I also think it's important to show the team what you are going to expect from them. In turn, you will also need to figure out what the players expect from you and find a common ground. Ways to do that would be a team meeting, individual conversations or questionnaires.
A coach should communicate with their players on a regular basis. Part of this is understanding your player's point of view in order to develop the basis for a necessary relationship of trust. This will make coaching each player easier and, in the long run, reduce conflicts and misunderstandings that are easily avoidable."
How can a coach determine their players' skill levels in the beginning? "I think it depends on which aspect I want to look at. Are we talking about basketball skills? Here the best tool for a coach is observation: Game situations, drills that take the players out of their comfort zones, or competitive games are great for this. Keeping tabs on how players act off the court can also help.
Personally I find one-on-one conversations with the athletes to always be beneficial. Showing a real interest in their strengths and weaknesses is invaluable when it comes to training players.
Sport scientific or sport psychological tests are also very important. On the one hand, it will give you comparable values to examine the effect of training over time. On the other hand, it will paint a complete picture of the player."
What should the coach think about before creating a training plan? How do you give it structure? "In my opinion there are several important consideration that should come up long before you step in front of your team (laughs).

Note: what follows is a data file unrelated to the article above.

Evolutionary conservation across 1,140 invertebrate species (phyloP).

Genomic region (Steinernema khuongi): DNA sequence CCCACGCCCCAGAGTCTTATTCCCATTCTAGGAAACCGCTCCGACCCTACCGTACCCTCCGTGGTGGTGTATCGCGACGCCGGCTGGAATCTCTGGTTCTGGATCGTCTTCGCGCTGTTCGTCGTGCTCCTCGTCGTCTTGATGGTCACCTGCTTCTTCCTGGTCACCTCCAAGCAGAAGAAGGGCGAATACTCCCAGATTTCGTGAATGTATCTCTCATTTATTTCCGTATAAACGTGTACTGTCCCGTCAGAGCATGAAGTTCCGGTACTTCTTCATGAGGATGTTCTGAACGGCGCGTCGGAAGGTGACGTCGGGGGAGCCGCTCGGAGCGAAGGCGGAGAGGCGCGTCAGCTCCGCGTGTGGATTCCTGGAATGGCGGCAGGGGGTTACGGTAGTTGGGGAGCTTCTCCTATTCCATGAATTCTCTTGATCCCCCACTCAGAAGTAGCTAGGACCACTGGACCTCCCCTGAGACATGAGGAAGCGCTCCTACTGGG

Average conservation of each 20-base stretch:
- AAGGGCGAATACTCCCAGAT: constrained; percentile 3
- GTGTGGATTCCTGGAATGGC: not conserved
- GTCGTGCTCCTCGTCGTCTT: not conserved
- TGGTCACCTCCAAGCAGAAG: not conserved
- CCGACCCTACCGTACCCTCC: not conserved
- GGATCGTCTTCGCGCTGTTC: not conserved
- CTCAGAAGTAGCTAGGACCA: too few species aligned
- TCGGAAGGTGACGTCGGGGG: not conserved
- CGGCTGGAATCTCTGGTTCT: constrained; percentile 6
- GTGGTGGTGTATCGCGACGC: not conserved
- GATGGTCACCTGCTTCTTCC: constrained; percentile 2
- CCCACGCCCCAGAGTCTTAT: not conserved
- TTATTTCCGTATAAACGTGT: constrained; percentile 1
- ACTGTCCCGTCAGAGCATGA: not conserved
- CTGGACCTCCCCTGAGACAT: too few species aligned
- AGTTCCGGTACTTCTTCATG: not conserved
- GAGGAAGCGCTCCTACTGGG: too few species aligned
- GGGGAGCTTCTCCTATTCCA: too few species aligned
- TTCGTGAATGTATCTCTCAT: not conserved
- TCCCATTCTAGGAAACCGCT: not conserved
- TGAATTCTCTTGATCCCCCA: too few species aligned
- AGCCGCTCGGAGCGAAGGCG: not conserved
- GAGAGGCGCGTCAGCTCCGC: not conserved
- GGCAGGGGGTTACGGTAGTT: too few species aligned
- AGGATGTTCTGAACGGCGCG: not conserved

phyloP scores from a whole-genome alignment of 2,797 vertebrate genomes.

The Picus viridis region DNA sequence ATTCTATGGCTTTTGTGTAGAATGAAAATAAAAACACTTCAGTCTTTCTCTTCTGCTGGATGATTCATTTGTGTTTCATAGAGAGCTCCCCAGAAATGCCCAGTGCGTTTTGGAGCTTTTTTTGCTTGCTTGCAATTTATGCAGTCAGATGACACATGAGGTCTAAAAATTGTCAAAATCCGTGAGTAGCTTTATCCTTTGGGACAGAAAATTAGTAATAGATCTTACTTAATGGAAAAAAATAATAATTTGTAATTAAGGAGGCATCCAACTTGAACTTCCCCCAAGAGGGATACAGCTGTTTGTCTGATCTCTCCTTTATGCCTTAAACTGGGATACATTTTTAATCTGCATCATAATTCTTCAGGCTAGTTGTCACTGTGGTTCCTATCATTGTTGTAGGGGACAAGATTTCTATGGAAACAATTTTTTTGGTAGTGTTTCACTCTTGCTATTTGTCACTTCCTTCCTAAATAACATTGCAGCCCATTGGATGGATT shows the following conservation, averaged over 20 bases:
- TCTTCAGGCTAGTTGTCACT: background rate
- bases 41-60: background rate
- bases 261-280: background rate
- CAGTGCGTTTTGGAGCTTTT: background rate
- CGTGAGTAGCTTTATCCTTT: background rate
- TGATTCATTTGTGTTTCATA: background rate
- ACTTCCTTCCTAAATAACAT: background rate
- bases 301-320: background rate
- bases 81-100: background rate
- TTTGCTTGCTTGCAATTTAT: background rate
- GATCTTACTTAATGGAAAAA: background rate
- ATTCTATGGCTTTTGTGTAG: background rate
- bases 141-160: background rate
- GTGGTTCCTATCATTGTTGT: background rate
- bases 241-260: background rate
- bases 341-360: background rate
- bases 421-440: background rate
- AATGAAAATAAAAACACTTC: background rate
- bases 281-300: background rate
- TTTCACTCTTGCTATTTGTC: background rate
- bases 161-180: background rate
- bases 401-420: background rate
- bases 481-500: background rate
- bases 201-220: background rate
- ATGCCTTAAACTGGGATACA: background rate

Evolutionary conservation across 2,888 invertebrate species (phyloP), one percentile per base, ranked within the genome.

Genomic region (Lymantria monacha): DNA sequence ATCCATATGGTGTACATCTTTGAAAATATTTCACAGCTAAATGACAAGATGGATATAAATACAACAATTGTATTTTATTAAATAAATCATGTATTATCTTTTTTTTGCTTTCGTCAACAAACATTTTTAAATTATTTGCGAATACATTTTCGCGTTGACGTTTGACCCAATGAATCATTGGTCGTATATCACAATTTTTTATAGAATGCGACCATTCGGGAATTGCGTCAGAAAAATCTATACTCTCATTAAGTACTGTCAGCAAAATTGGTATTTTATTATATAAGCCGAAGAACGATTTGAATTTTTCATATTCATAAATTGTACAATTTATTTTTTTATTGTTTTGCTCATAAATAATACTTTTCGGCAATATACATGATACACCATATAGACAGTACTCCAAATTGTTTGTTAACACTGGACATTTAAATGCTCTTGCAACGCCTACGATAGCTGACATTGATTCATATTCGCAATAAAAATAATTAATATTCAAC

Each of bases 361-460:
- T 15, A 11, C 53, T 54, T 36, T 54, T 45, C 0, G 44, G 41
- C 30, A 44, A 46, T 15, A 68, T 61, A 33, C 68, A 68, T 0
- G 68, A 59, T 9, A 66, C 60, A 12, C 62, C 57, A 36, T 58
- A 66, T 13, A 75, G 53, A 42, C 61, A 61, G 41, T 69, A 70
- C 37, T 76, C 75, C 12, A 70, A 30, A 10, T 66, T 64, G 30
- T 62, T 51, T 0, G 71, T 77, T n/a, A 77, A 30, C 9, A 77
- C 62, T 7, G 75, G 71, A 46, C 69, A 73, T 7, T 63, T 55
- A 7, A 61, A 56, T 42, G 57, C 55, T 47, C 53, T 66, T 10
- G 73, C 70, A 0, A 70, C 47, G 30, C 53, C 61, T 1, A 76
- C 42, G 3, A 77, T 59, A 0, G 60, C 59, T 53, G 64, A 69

As a coach you should ask yourself the following questions:
These factors need to be considered when creating a training plan. Ideally, I have also already created a plan around the strengths and weaknesses of my team before the season and, with the help of fixed dates such as games and practice sessions as well as holiday periods, sectioned off individual training phases. This way, I can prevent overtraining my athletes but also systematically train my players' strengths and work on their weaknesses.
The plan should be kept flexible enough so I can react to changes on the fly."
What do coaches need to be aware of when putting together a pratice session? How do you keep it exciting without boring your players? "From a sport psychological perspective, I strongly recommend to always present athletes with new challenges. This creates new stimuli and goals. Scientific studies have shown that repetitive and monotonous training is one of the killers of motivation. All you need to do is change a simple parameter of a drill: For example, scoring a certain way is now worth three points.
I think it also helps to visit experienced coaches and take inspiration from their training to discover new drills. Taking cues from training regimines in other sports can also give you great ideas for your own regimines."